From Publishers Weekly
Ever since the Middle Ages, Spanish history has been a deeply polemical field. Preston, professor of international history at the London School of Economics, is one of a coterie of English-speaking historians of Spain whose reputation for objectivity has gained them intense admiration among the Spanish public. Following his definitive biography of the dictator Franco, Preston now turns his attention to the man Franco chose to perpetuate his repressive regime, the grandson of King Alfonso XIII. Juan Carlos, with his soldierly temperament and his taste for women and fast cars, was widely perceived as Franco's stooge and an intellectual mediocrity. Preston, however, a self-confessed pragmatist, is thoroughly sympathetic, presenting his subject as an intelligent patriot, repeatedly sacrificing personal happiness in long-term pursuit of democracy. In the pivotal years after Franco's death in 1975, Juan Carlos pacified the left, legalizing the Communist Party and bringing the socialists around to the cause of a constitutional monarchy. At the same time, the king desperately attempted to limit the fallout from attacks by the Basque terrorist group ETA and partially defused the threat of military conspiracy. While unable to avoid the attempted coup of 1981, he was, in Preston's view, undoubtedly instrumental in its failure, preventing a bloodbath and a second civil war. The warmth of Preston's respect for the king will be a surprise to some, but is well supported by the evidence in this exhaustive and compelling book, which should be read by anyone with an interest in contemporary Europe. 16 pages of illus. not seen by PW.
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*Starred Review* King Juan Carlos of Spain is a hero. He has created an effective--no, vital--
place for the monarchy in Spanish politics and national life at a time in European history when the institution of monarchy is somewhat on the wane. Preston, author of the definitive Franco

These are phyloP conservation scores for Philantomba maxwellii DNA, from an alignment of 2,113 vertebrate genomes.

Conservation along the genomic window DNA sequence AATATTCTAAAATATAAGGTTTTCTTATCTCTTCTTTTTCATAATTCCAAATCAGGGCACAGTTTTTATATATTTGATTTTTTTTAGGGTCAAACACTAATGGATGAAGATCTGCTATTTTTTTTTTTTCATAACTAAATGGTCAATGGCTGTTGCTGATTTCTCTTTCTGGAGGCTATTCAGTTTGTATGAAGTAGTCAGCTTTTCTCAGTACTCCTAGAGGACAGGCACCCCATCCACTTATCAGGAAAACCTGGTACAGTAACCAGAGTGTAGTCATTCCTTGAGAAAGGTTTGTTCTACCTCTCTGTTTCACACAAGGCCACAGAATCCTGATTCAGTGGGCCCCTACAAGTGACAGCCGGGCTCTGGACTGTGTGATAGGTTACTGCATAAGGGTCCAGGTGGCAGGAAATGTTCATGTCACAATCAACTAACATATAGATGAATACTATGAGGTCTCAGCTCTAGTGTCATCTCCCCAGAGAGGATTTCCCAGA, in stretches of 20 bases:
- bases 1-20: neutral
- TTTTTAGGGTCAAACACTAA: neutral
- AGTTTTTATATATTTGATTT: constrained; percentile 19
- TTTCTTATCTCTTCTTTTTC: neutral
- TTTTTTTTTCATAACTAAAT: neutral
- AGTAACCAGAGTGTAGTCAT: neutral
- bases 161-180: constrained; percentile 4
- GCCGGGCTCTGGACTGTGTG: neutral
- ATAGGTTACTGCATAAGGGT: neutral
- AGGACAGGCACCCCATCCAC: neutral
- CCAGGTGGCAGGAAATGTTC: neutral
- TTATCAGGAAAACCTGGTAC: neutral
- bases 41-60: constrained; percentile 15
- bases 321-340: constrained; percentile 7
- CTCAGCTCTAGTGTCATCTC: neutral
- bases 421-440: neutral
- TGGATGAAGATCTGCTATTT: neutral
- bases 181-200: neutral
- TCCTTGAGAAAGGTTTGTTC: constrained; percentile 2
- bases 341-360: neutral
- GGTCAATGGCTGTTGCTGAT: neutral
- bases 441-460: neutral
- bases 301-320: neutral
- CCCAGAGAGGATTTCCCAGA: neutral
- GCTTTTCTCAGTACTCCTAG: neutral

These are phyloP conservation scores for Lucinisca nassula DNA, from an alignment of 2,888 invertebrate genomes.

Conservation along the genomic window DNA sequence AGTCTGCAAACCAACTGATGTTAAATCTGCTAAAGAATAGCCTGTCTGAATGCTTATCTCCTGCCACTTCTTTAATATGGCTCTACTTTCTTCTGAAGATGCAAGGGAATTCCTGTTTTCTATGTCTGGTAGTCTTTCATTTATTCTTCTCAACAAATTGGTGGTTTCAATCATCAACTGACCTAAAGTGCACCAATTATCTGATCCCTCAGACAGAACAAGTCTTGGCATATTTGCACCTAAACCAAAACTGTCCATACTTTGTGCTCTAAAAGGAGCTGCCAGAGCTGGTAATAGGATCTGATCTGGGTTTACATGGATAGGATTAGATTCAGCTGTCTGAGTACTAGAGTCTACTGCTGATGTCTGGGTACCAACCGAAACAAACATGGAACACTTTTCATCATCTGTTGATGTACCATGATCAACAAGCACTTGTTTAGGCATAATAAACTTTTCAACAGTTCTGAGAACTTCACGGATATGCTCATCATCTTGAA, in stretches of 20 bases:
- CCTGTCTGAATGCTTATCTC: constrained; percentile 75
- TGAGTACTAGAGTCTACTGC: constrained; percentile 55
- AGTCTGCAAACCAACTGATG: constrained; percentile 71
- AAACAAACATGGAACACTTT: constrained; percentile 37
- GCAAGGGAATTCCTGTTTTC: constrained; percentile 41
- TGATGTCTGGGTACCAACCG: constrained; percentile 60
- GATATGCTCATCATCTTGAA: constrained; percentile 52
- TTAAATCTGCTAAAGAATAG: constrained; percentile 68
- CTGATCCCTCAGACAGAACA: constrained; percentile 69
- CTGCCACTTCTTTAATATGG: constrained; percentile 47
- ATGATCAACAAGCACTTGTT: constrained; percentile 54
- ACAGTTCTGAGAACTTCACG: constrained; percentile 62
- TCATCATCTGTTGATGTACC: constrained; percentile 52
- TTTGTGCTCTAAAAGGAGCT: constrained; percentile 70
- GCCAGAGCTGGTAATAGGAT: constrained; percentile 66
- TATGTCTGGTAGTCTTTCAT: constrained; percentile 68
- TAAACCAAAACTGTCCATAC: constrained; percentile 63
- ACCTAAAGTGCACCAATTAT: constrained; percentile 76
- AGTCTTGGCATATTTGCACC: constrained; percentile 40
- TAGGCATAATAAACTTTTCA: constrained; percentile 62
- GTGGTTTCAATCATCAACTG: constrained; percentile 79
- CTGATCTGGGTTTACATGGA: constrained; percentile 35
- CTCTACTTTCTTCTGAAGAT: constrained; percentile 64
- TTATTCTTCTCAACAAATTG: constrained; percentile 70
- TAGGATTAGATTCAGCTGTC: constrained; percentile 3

(1994), supplies a much-needed, serious, comprehensive, and absolutely dynamic biography of el rey
, impressively researched and deeply probing--not only into Juan Carlos the character and king but also into recent Spanish history, which is the necessary context for understanding the king's life. Two major points are stressed here in effecting such an understanding: Juan Carlos was raised from boyhood with one purpose, to help regain for the Borbon royal house the throne left vacant in 1931 by the establishment of the Spanish republic; and, once installed as king upon the demise of the seemingly everlasting dictator Franco, Juan Carlos was determined that the restored monarchy would function as the
force for democracy in the newly opened up, post-Franco Spain. What is learned here is that Juan Carlos' "long march to the throne" was most certainly not an easy journey, but the king's adeptness at performing as a constitutional monarch has been the primary factor in bringing Spain the political security it enjoys today. Brad HooperCopyright © American Library Association. All rights reserved